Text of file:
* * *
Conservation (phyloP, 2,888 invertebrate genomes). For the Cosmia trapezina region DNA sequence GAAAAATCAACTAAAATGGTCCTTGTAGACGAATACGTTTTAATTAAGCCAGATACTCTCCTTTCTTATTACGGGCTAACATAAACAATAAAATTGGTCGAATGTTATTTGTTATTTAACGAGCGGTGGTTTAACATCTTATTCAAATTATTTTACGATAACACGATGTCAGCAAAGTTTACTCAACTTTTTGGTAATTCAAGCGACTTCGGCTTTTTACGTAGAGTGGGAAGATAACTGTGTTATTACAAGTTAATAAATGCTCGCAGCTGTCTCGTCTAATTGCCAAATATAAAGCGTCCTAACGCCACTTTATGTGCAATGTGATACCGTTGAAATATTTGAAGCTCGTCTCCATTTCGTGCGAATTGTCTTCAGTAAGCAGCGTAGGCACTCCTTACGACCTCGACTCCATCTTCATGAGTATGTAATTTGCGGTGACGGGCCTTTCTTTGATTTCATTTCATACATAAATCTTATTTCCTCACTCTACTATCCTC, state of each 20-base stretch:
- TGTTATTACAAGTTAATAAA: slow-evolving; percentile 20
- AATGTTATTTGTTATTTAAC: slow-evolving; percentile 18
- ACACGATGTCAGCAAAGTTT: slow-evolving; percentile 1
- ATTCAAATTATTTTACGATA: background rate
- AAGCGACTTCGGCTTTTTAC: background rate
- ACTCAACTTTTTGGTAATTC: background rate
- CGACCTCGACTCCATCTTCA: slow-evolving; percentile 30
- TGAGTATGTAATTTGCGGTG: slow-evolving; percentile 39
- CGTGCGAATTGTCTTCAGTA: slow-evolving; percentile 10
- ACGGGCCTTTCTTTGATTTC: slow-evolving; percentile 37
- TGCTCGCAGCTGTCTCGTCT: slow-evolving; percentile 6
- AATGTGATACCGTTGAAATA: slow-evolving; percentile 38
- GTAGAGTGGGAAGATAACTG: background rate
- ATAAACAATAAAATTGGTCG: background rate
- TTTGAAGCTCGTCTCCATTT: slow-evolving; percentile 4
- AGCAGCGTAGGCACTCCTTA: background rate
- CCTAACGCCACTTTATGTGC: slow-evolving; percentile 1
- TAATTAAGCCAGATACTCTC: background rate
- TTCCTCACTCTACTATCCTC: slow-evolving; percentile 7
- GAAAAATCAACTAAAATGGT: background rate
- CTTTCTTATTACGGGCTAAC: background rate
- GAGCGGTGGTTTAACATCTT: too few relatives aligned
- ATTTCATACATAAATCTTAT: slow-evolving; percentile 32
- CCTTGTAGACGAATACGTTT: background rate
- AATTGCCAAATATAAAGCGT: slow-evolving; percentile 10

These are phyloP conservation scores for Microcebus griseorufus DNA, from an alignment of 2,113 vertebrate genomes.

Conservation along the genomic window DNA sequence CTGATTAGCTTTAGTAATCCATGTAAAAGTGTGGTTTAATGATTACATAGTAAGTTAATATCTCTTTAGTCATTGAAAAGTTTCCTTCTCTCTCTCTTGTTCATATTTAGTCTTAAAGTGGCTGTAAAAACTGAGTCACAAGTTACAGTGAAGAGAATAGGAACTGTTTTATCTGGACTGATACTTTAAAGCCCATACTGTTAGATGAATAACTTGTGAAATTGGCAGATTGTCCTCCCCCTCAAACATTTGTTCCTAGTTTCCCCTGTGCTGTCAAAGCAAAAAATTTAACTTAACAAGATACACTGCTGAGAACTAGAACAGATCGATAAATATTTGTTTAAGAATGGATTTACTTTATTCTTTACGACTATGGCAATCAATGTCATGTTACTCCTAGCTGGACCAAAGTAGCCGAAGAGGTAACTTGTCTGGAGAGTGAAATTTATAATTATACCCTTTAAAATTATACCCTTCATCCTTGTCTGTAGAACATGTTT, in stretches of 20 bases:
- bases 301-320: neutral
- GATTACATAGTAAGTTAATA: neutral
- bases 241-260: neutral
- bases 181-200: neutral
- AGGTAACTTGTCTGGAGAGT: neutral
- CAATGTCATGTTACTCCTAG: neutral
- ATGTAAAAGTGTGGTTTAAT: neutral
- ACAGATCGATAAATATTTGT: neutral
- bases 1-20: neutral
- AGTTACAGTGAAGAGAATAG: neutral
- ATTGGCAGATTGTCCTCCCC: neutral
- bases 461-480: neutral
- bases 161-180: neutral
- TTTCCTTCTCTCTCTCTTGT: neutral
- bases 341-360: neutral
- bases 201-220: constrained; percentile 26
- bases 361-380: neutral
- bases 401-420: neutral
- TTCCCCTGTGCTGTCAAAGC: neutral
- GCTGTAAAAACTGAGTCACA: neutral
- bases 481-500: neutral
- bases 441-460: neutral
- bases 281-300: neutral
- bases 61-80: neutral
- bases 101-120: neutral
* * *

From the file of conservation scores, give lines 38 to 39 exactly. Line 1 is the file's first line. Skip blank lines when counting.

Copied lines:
- AGTTACAGTGAAGAGAATAG: neutral
- ATTGGCAGATTGTCCTCCCC: neutral